Our friend charismatic protestant friend Cal has taken a position– beleaguered by most non-Mormons here–that Mormons are Christians. Although no longer a believer, I thought I would try to clearly lay out the argument for Cal’s position aimed at Protestants.
For purposes of the discussion I am assuming the truth of the Five Solae, the Nicene Creed, and the and the Bible.
I propose that these three premises are true:
1. Jesus prayed for and sought as a goal before God the unity of those that believe in him through the testimony of his disciples, i.e. the New Testament. (John 17: 20-23:
“My prayer is not for them alone. I pray also for those who will believe in me through their message, that all of them may be one, Father, just as you are in me and I am in you. May they also be in us so that the world may believe that you have sent me. I have given them the glory that you gave me, that they may be one as we are one— I in them and you in me—so that they may be brought to complete unity. Then the world will know that you sent me and have loved them even as you have loved me.”
2. The New Testament does not make orthodox theology a qualification for inclusion in unity. Jesus was not limiting fellowship or unity to the orthodox. He is talking about orthodoxy or unity of creed or belief–Jesus established no creed, distilled his message and rarely made it explicit. He warns against false teachers, but Jesus put the focus on distinguishing false teachers based on their fruits– i.e. you will known them by their behavior and effects on the church not (necessarily) their theological errors.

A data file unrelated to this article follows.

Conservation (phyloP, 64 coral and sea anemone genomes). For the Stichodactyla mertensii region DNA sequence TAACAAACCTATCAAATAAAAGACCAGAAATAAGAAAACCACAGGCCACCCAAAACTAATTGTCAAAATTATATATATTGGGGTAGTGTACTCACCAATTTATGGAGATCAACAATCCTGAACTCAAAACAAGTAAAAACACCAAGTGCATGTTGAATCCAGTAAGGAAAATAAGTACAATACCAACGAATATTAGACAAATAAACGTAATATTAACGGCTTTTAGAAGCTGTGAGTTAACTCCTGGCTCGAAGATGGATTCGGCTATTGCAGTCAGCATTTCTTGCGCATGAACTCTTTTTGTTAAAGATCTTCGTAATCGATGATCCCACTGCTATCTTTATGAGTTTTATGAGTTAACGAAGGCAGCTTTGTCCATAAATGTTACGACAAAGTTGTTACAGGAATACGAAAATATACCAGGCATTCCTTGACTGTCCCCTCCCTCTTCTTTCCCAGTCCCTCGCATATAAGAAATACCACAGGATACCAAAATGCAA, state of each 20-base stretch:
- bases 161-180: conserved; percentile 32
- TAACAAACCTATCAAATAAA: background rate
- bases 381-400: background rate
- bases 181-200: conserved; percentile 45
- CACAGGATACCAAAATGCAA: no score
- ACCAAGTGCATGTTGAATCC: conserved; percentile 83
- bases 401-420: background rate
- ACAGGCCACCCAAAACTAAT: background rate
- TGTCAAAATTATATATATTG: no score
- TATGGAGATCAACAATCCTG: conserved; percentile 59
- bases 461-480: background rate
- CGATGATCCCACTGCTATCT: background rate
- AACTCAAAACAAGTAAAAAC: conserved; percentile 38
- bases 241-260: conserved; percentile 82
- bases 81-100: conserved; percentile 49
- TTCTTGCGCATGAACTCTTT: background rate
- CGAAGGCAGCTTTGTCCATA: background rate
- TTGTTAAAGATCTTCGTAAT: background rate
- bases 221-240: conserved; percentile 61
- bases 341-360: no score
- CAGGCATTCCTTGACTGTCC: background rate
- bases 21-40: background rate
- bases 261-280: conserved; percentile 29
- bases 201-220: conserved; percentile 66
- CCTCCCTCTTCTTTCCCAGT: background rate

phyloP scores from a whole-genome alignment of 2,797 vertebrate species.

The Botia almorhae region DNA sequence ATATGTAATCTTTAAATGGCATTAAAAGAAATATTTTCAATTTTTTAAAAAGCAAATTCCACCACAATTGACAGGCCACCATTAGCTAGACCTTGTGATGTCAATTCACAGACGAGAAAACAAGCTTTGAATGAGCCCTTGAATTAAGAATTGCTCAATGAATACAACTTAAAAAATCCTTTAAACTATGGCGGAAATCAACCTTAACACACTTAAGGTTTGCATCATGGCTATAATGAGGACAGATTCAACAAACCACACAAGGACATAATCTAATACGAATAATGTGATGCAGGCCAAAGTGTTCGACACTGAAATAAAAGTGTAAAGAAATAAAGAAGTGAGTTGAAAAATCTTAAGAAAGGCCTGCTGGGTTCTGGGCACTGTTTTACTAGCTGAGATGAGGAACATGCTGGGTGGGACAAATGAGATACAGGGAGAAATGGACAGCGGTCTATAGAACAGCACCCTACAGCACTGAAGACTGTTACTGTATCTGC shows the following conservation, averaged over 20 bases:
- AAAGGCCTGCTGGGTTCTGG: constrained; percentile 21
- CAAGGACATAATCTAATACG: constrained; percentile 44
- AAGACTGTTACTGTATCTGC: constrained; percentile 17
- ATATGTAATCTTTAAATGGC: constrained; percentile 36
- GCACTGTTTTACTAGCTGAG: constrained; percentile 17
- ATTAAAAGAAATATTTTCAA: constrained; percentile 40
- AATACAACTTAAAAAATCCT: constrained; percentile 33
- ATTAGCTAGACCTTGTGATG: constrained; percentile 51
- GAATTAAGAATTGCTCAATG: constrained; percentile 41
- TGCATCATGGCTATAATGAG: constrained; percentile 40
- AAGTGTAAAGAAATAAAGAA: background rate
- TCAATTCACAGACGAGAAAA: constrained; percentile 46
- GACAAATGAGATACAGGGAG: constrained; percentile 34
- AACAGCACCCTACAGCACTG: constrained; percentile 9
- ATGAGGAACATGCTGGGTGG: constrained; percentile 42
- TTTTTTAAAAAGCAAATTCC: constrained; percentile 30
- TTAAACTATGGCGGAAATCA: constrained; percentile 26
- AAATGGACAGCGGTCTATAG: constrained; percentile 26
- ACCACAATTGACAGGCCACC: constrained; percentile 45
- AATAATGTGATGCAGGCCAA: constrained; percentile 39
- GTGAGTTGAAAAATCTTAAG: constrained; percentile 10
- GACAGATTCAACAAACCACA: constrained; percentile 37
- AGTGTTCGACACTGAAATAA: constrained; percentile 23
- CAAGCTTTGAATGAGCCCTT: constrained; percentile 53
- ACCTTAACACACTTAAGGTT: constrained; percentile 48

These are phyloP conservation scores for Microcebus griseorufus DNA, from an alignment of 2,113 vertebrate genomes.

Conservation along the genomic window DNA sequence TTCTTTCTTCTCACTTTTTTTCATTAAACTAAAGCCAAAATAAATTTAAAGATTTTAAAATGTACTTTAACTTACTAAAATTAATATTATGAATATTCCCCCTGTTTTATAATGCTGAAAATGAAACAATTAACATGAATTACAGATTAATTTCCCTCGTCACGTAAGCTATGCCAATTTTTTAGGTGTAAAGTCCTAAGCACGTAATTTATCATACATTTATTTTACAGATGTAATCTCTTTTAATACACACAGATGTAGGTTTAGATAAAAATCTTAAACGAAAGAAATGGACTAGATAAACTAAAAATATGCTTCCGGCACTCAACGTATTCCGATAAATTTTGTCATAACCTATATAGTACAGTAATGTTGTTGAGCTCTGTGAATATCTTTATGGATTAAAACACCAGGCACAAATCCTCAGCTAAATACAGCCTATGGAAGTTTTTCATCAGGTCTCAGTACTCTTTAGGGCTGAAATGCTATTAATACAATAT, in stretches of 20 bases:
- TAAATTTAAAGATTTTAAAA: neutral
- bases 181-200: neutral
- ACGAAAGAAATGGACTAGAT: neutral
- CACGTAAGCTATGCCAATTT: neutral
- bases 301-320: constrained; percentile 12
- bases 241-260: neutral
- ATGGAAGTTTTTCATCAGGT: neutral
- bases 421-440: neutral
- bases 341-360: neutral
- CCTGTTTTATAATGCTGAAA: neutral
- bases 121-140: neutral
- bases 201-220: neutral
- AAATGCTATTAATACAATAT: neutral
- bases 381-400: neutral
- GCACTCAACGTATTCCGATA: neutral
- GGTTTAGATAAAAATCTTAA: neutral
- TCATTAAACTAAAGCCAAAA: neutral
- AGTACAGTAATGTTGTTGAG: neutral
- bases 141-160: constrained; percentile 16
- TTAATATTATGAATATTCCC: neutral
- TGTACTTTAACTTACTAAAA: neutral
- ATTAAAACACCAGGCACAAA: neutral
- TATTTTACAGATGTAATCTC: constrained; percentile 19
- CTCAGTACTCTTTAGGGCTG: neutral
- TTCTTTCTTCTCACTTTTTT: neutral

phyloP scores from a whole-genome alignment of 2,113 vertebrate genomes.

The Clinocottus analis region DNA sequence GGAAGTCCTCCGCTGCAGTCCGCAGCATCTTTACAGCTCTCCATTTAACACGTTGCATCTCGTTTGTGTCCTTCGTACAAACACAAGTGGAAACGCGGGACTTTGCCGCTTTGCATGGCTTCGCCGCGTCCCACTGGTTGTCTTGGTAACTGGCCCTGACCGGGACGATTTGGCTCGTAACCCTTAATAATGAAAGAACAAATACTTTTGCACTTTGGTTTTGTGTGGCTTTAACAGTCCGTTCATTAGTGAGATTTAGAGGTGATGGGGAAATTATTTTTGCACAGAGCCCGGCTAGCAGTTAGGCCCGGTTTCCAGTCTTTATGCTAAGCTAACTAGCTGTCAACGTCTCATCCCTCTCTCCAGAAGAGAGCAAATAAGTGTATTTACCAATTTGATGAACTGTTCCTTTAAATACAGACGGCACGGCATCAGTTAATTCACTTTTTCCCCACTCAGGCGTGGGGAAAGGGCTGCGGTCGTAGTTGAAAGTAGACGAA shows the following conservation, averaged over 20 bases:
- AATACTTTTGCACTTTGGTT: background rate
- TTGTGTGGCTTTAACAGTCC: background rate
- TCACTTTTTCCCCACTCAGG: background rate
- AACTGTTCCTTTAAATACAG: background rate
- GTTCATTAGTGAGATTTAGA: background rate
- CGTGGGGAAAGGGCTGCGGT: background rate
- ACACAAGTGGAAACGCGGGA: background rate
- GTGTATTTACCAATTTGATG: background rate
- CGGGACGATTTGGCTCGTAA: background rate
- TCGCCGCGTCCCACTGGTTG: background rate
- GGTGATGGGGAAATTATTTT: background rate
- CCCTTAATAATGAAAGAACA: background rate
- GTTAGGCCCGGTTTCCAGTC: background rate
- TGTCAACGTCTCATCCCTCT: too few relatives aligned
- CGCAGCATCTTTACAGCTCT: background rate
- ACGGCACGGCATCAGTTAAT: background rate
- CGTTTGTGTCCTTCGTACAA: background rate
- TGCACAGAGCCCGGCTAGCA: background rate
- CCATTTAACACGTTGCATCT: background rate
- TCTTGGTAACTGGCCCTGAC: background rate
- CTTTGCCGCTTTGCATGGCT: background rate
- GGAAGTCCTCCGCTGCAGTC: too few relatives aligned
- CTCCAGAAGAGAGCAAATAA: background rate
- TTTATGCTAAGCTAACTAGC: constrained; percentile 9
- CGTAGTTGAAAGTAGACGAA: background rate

3. Mormons believe that the text of the New Testament is the truth.
Given these premises, my conclusion is that Protestants should embrace Mormons as part of the group that they are challenged by Jesus to be unified with, and seek to come to complete unity.
Notice that I am assuming what Protestant’s believe is orthodoxy to be correct but the strength of the argument holds on a practical and ethical level. But there is no orthodoxy regarding how unity can and should be achieved. That is an open question. I suggest that even if the path to reaching unity is unclear– efforts toward unity will lead–ultimately–to a greater prevalence of salvation and faith in Jesus more effectively than efforts toward disunity–which are, generally, the order of the day.